With large swathes of New South Wales currently burning thanks to unprecedented bushfires (fires that have so far claimed the lives of three people, left several more unaccounted for, and destroyed in excess of 150 homes) and with the entire Greater Sydney region facing “catastrophic” fire conditions tomorrow, that there exists a link between climate change and the conditions that allow such catastrophic events like this to occur is horribly inconvenient for the Liberal and National Parties. And what they want, more than anything in the world, is for that indisputable fact to go away. They’re having a really tough go of it right now. They’re copping a rough trot. How bloody sad for them all.
Between NSW Premier Gladys Berejiklian, Deputy Prime Minister Michael McCormack, and Prime Minister Scott Morrison, you’d be forgiven for thinking someone forced them out of bed to deal with this shit, given the way they’ve petulantly railed against the very obvious lines of questioning over the past few days.
This morning, Nationals Leader/Deputy Prime Minister Michael McCormack unloaded on climate change-related questioning in an explosive interview on ABC Radio, saying with his actual mouth that climate change is only the concern of “raving inner city lunatics.” He further asserted that “we’ve had fires in Australia since time began,” stated people affected by these fires “don’t need the ravings of some pure, enlightened and woke capital city greenies at this time,” and labelled any attempt to link the fires to climate change “disgusting” and “disgraceful.”
Prior to that, NSW Premier Gladys Berejiklian was caught on camera over the weekend audibly howling “honestly, not today” at reporters trying to probe the Prime Minister on the – rather indisputable – links between climate change and the conditions that allow such unprecedented and ferocious fire activity to occur, later asserting it was “inappropriate that people were trying to talk about climate change,” in the face of the fires.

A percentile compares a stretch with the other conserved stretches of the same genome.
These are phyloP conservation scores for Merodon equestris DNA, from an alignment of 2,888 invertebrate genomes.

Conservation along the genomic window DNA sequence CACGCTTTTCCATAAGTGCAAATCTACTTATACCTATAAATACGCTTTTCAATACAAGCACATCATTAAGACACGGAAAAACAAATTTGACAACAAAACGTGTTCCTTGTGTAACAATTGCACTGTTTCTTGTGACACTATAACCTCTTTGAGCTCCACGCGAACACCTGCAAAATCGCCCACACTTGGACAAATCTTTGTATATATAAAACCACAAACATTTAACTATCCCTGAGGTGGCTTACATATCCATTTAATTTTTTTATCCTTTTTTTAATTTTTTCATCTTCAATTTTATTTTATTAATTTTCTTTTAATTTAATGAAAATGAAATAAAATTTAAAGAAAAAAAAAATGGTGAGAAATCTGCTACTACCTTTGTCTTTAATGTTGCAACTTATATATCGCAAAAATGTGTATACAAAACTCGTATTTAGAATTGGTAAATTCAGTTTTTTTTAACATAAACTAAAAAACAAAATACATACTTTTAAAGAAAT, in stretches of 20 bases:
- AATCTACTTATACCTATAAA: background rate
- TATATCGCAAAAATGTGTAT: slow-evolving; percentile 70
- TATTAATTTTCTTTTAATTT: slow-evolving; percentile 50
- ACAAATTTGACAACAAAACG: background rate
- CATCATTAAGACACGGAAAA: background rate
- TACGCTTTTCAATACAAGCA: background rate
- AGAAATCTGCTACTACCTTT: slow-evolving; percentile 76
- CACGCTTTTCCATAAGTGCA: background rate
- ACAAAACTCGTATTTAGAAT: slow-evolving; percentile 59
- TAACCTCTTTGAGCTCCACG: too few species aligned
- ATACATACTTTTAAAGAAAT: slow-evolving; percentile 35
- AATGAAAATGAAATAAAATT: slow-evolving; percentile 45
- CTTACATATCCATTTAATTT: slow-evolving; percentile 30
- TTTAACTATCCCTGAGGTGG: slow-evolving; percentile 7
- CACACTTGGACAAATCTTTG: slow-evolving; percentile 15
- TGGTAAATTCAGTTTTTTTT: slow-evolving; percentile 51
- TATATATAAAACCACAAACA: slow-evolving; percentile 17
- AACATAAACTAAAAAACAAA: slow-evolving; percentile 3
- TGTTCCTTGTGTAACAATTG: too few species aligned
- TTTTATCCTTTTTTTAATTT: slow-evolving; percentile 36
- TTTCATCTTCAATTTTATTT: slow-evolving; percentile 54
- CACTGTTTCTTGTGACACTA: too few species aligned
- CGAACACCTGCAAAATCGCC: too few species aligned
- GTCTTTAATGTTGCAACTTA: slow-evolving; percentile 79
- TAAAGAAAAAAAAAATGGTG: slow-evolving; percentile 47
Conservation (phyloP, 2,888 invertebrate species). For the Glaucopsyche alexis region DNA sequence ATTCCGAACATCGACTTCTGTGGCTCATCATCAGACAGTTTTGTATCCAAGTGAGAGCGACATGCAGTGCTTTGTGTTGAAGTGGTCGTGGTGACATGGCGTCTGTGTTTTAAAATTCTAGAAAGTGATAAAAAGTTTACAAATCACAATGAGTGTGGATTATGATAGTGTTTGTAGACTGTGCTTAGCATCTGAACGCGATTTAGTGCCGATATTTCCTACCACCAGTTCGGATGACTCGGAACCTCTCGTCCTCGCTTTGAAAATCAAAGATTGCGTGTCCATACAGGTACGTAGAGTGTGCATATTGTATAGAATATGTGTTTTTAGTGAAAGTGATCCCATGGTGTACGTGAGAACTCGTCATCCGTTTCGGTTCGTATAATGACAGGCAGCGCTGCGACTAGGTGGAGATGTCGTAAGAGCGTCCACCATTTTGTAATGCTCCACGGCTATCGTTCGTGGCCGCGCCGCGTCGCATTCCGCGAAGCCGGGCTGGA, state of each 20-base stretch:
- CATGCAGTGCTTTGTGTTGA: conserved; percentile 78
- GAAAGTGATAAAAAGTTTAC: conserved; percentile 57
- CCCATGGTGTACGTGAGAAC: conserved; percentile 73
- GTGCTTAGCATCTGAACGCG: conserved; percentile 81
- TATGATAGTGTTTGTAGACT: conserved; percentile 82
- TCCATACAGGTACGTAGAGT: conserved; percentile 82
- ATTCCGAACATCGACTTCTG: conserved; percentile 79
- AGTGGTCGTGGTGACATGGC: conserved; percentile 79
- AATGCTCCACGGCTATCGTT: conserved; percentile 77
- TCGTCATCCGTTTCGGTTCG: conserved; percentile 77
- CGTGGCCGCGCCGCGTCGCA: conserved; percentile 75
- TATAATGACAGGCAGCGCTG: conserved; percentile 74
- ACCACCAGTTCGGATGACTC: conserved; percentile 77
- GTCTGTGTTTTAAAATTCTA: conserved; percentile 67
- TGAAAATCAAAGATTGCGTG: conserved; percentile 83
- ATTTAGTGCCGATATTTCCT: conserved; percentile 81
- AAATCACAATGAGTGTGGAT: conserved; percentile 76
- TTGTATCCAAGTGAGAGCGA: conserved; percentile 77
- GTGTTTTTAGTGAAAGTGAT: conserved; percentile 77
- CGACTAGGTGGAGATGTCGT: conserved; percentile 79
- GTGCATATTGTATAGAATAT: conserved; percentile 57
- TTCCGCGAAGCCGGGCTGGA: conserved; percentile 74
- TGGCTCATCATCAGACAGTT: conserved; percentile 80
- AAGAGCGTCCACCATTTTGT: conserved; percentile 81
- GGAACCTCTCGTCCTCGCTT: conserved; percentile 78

"Honestly, not today!" Gladys Berejiklian calls out as journalist asks Scott Morrison about climate change. Journo had previously been speaking to a couple at a hotel who raised concerns over CC. Unfortunately, ABCNews interrupts midway through answer. #nswfires #qldfires #auspol pic.twitter.com/14GVwXD9GW
— David Marler (@Qldaah) November 10, 2019
On Saturday, Prime Minister Scott Morrison offered up the tried-and-true “thoughts and prayers” response on social media.
Our thoughts and prayers are with those who have been so directly and horribly impacted by these fires. https://t.co/XvgsLv4eht
— Scott Morrison (@ScottMorrisonMP) November 9, 2019
On a political front, these fires – unprecedented in size, scope, and ferocity – are a horrible pain in the ass for the Liberal National Party’s bottom line.
Acknowledging the scale of them means, in some small way, admitting that climate conditions are a factor. Which, in some small way, means either they or their predecessors could’ve done something meaningful to curtail it.
But because the Prime Minister is the man who once held a lump of coal up in Federal Parliament and joked that we shouldn’t be scared of it, and because the NSW Premier is a sycophantic ghoul, and because the Deputy Prime Minister has made a career out of maintaining his blood pressure at 200/115, we’re getting the same kind of affected faux-sympathy that’s irreparably poisoned the US political discourse on gun control.
It’s not appropriate to talk about it now. It’s poor form. Bad timing. Not the place for it. How dare you.
All this is not to say that Morrison, McCormack, and Berejiklian don’t care about the human toll of the bushfires. They do. Just not enough to do anything that might actually prevent them from re-occurring or worsening in the future. Certainly not enough to compromise their other various political interests or, god for-fucking-bid, do anything that might put a hefty political donation from the coal industry at risk.
And so all this horror, in early November, rates as little more than a curious annoyance as far as actually doing anything is concerned. That’s why we’ll get thoughts, prayers, maybe a federal assistance package after the fact, and not much else.
More than anything right now, they all wish these pesky, historic, unprecedented bushfires would just go away.
But they’re not, and they won’t, and that’s a big fucking problem.Image: AAP